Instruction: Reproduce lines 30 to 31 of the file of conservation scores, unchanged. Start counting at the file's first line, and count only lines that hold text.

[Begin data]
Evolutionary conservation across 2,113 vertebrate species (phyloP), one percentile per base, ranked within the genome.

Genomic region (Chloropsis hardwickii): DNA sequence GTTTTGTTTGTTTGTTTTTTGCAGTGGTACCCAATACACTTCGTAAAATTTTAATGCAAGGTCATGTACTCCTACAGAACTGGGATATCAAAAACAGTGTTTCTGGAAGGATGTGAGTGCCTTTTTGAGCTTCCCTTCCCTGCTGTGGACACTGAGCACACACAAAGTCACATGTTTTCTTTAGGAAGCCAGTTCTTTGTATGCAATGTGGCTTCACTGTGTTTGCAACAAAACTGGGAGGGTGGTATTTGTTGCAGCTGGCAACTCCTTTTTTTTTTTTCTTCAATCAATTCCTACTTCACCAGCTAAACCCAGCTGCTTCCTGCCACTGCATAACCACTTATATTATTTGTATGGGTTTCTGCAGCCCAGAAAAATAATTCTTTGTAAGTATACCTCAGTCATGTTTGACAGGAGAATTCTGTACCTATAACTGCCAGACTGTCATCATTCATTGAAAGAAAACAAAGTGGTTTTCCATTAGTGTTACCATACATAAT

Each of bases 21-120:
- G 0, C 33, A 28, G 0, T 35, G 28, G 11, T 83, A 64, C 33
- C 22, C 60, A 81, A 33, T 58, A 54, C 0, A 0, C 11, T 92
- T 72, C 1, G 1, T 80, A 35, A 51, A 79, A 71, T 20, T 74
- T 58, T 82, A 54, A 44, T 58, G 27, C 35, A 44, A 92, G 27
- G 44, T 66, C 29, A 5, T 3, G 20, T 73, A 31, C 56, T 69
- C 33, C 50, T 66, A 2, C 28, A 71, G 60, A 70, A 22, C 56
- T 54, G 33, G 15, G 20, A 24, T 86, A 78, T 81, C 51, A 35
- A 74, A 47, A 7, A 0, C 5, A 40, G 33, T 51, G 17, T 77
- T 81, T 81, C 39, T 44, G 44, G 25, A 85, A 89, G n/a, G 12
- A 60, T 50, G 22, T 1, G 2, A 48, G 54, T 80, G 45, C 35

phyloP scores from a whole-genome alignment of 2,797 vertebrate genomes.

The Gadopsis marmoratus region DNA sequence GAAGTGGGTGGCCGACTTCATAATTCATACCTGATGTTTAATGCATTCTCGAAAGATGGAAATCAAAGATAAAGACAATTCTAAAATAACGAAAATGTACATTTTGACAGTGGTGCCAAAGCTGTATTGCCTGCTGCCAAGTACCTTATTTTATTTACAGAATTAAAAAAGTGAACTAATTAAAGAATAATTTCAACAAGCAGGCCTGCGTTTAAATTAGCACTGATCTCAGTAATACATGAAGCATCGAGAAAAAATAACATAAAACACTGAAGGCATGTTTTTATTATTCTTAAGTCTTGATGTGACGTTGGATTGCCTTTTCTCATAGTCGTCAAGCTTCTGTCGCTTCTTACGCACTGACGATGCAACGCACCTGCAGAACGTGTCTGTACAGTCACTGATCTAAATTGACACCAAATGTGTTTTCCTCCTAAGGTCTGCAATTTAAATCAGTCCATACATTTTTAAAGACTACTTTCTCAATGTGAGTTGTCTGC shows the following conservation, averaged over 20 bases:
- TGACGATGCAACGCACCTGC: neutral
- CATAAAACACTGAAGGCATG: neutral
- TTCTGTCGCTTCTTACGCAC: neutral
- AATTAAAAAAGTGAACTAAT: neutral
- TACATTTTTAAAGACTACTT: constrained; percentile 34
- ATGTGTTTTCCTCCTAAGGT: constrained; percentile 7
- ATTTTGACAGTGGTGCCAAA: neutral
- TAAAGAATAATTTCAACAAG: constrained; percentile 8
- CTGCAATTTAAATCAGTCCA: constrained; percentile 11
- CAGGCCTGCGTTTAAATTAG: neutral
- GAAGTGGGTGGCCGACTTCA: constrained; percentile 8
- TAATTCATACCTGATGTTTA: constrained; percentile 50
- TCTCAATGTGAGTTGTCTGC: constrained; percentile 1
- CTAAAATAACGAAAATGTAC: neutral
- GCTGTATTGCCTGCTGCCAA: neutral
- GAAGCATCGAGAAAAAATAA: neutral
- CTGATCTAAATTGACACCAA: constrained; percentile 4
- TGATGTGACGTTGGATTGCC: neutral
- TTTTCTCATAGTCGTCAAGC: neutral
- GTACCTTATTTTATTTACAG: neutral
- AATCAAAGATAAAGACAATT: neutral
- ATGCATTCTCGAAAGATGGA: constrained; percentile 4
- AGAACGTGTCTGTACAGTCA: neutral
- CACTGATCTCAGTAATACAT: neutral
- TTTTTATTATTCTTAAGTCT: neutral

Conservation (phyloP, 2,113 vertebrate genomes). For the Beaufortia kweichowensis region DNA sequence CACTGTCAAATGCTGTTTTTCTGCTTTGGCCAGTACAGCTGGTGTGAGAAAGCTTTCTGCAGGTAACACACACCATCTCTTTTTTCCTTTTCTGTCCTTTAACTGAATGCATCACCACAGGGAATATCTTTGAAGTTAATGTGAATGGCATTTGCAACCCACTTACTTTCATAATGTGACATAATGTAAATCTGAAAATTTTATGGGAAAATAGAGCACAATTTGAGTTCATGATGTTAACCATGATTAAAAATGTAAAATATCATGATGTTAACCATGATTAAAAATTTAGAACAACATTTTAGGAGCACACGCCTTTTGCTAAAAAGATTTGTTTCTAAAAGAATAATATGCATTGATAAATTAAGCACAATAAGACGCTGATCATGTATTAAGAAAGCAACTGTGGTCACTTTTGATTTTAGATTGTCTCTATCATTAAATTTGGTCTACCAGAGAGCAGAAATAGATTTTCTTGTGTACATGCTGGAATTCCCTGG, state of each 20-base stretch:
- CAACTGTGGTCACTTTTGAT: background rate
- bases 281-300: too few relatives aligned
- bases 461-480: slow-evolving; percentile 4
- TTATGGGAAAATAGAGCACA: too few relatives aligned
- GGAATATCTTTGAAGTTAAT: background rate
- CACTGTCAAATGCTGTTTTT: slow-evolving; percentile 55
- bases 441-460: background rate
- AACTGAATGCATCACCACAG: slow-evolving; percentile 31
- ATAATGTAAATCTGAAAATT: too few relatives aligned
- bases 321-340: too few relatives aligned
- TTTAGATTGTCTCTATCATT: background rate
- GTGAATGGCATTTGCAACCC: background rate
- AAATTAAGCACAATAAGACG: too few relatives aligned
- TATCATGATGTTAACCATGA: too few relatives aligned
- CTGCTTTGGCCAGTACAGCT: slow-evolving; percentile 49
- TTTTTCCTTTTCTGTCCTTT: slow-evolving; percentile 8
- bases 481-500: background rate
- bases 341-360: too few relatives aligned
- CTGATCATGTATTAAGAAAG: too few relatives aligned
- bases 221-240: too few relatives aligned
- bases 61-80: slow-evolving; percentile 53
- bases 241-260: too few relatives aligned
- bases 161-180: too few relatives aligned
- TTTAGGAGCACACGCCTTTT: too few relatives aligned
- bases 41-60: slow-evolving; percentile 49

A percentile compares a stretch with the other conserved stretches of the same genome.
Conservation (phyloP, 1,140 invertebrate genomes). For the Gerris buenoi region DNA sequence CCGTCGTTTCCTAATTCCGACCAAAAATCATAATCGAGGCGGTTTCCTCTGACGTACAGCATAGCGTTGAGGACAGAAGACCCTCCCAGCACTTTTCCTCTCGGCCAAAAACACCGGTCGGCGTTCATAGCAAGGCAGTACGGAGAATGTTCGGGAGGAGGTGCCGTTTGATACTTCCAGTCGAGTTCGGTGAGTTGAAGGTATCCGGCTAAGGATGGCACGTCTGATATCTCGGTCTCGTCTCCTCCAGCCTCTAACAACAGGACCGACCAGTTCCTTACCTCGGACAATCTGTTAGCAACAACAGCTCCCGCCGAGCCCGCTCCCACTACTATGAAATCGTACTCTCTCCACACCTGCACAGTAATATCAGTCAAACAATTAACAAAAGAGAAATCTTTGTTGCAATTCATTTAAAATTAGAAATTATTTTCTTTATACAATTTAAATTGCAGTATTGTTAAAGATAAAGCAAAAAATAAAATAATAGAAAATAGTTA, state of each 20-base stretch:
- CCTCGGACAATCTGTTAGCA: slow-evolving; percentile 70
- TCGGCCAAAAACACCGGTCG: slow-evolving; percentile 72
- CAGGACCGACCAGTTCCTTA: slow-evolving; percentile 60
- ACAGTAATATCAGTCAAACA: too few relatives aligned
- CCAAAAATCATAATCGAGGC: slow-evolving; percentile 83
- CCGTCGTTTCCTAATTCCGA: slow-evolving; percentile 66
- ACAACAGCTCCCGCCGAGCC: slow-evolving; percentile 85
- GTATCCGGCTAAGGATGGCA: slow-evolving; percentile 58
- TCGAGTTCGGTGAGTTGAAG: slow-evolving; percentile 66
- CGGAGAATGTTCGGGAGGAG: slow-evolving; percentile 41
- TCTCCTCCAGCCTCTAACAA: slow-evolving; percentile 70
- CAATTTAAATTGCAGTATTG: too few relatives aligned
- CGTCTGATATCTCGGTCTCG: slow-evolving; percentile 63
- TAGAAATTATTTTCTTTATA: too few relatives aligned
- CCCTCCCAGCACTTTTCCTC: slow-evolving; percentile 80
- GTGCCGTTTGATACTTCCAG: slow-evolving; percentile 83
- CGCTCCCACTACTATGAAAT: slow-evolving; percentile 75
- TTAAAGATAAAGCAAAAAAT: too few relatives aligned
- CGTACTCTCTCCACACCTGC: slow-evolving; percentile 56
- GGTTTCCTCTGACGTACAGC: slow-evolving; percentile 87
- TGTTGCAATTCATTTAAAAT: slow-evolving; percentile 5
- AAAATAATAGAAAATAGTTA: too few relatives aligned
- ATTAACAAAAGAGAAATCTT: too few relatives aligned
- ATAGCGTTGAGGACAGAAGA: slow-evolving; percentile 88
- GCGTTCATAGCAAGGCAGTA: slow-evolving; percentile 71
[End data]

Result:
- GCTGTATTGCCTGCTGCCAA: neutral
- GAAGCATCGAGAAAAAATAA: neutral